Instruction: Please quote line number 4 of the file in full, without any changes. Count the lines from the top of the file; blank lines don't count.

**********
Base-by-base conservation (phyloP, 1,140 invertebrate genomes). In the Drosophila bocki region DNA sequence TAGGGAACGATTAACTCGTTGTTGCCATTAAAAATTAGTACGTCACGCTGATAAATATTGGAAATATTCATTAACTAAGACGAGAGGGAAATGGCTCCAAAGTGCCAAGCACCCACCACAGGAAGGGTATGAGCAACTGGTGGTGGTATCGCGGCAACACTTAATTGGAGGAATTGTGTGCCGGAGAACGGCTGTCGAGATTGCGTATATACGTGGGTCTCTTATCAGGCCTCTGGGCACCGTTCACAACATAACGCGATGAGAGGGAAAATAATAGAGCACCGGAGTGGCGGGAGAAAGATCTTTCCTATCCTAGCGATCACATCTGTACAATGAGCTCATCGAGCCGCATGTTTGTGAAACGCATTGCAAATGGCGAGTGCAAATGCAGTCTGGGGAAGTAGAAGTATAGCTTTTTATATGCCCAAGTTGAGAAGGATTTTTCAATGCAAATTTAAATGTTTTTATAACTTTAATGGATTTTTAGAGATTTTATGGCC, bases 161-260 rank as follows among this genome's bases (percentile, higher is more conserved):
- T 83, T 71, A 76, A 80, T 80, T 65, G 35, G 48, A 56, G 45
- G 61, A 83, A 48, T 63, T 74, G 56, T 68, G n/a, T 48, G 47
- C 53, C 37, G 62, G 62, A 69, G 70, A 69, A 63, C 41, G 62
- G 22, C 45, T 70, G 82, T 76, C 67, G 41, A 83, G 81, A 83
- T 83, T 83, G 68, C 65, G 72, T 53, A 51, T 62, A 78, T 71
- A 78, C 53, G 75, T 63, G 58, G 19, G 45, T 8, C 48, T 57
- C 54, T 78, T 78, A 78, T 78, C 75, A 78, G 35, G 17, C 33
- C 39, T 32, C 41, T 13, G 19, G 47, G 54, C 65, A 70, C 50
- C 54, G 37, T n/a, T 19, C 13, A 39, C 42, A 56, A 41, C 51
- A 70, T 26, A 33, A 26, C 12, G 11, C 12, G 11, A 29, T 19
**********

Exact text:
- C 53, C 37, G 62, G 62, A 69, G 70, A 69, A 63, C 41, G 62